The carry-over effects of school gardens on fruit and vegetable availability at home: A randomized controlled trial with low-income elementary schools.

Auteur(s) :
Wells NM., Meyers BM., Todd LE., Henderson CR., Barale K., Gaolach B., Ferenz G., Aitken M., Tse CC., Pattison KO., Hendrix L., Carson JB., Taylor C., Franz NK.
Date :
Juil, 2018
Source(s) :
Preventive medicine. #112: p152-159
Adresse :
Department of Design & Environmental Analysis, College of Human Ecology, Cornell University, Ithaca, NY, United States. Electronic address: nmw2@cornell.edu.

Sommaire de l'article

This group-randomized controlled trial examines the effects of a school garden intervention on availability of fruits and vegetables (FV) in elementary school children's homes. Within each region, low income U.S. schools in Arkansas, Iowa, New York, and Washington State were randomly assigned to intervention group (n = 24) or waitlist control group (n = 22). Children were in grades 2, 4, and 5 at baseline (n = 2768). The garden intervention consisted of both raised-bed garden kits and a series of grade-appropriate lessons. FV availability at home was measured with a modified version of the GEMS FJV Availability Questionnaire. The instrument was administered at baseline (Fall 2011) and throughout the intervention (Spring 2012, Fall 2012, Spring 2013). Analyses were completed using general linear mixed models. The garden intervention led to an overall increase in availability of low-fat vegetables at home. Among younger children (2nd grade at baseline), the garden intervention led to greater home availability of vegetables, especially, low-fat vegetables. Moreover, for the younger group, garden intervention fidelity (GIF) or robustness predicted home availability of fruit, vegetables, and low-fat vegetables. School gardens have potential to affect FV availability in the home environment.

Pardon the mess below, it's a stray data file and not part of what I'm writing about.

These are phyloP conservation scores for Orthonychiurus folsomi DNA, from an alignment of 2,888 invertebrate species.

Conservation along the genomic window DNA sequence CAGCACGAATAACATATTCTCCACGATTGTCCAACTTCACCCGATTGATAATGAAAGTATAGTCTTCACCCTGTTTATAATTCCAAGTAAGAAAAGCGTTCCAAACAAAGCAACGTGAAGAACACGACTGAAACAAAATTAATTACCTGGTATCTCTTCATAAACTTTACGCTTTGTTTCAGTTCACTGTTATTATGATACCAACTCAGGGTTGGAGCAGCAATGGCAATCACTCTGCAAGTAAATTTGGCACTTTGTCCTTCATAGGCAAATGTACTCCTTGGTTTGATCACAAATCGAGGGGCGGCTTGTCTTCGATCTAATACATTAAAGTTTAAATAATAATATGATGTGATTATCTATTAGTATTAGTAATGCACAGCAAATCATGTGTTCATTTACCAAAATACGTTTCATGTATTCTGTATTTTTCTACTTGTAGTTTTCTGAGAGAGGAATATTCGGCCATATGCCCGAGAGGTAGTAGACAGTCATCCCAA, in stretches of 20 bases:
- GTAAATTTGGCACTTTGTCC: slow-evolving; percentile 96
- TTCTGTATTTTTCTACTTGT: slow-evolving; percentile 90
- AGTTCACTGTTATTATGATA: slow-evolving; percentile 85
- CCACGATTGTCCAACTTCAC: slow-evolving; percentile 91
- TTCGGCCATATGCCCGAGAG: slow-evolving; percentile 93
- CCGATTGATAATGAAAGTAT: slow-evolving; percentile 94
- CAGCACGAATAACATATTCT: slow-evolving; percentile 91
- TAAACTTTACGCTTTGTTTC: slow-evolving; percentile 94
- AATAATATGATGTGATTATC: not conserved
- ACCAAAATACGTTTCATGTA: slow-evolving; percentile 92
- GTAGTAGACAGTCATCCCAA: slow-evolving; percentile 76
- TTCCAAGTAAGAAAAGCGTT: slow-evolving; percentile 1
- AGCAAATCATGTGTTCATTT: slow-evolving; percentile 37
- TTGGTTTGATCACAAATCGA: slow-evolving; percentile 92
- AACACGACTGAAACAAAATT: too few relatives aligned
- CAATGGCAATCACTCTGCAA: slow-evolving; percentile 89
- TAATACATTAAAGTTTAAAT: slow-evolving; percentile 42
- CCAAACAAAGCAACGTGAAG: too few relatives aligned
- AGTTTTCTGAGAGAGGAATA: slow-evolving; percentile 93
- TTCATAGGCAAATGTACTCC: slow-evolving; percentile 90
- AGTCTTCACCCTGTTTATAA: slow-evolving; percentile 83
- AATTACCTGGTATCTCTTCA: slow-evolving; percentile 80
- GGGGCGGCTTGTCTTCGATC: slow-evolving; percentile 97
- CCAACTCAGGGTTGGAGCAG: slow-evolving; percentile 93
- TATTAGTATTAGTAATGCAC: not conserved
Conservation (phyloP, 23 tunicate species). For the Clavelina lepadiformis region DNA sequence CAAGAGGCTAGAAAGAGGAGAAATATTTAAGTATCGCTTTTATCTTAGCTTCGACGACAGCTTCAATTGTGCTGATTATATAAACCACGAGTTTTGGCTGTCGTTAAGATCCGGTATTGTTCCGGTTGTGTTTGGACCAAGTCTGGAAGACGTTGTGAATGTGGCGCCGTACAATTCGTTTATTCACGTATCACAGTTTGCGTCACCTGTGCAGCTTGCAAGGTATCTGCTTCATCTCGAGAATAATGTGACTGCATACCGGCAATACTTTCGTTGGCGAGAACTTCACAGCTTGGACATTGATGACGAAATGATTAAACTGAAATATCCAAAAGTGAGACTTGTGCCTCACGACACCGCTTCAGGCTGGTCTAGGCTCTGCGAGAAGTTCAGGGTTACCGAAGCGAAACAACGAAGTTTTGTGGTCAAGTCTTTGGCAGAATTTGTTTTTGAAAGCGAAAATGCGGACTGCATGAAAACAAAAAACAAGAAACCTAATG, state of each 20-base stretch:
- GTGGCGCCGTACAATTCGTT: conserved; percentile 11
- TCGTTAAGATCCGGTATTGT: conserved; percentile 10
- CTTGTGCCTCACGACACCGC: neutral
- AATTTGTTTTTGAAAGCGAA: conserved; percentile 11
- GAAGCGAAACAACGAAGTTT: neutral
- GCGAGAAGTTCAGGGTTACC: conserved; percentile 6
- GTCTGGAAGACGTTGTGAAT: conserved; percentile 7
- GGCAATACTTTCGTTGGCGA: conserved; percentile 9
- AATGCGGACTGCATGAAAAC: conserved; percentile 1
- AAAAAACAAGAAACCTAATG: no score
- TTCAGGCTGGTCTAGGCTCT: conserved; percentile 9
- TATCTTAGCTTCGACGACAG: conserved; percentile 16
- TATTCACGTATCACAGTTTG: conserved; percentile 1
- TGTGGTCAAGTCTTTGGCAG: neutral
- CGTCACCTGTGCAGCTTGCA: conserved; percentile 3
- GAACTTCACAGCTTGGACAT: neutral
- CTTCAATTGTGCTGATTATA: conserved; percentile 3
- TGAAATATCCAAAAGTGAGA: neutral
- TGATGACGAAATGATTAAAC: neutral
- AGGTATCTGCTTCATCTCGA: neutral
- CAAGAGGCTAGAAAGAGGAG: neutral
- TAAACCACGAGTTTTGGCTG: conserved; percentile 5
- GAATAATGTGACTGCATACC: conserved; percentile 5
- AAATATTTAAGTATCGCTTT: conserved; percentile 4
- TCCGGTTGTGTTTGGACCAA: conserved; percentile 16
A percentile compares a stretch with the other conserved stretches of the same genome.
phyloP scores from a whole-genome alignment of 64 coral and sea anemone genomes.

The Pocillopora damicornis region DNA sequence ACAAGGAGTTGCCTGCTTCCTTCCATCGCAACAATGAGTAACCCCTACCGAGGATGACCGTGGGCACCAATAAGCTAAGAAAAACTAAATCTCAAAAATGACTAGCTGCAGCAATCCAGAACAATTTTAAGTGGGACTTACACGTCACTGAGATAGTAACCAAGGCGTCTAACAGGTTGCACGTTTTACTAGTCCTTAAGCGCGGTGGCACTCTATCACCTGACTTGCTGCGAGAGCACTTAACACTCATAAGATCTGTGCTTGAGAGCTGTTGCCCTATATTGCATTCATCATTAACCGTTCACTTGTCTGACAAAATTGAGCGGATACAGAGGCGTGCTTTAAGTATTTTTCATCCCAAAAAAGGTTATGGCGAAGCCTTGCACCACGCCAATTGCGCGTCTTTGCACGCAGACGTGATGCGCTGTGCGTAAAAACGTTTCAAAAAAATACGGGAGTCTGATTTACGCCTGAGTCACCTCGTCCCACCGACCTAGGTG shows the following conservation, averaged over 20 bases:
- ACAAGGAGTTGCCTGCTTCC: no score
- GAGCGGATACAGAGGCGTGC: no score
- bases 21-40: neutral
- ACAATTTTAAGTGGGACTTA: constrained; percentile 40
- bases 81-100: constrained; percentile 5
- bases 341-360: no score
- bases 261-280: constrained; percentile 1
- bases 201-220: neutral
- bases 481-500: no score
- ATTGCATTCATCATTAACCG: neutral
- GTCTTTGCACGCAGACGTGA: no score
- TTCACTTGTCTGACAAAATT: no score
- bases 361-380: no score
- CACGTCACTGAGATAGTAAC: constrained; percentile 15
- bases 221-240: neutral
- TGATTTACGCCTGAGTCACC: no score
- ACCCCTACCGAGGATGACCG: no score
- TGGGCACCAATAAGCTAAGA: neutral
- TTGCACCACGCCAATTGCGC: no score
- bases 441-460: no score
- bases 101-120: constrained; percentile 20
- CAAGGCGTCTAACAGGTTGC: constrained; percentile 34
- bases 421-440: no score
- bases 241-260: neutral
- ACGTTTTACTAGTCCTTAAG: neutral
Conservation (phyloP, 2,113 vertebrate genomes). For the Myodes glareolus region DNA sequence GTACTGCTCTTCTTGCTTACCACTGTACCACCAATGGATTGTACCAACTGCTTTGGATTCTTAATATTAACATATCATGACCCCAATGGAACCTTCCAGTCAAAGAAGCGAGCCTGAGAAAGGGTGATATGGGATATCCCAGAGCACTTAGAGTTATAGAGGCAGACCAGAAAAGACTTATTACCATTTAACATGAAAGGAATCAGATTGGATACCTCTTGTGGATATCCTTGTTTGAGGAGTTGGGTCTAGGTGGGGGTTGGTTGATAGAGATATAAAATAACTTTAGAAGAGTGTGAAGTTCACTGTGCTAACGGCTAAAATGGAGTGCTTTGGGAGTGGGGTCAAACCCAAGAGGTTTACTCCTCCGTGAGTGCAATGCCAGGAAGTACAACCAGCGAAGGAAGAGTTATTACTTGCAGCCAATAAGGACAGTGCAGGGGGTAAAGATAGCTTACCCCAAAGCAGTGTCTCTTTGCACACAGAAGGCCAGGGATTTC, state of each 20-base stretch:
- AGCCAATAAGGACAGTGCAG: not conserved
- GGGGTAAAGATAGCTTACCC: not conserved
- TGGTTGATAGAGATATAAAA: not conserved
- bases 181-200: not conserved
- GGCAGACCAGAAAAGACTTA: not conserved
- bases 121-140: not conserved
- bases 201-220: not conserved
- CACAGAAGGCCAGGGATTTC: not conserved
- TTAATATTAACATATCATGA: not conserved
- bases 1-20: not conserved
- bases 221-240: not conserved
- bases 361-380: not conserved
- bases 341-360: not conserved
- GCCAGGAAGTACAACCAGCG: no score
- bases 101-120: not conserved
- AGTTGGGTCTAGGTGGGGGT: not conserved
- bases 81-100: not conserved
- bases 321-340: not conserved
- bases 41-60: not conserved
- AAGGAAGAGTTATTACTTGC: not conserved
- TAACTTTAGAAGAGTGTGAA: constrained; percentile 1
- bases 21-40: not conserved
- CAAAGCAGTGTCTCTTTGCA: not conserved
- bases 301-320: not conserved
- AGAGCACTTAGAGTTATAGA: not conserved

Source : Pubmed
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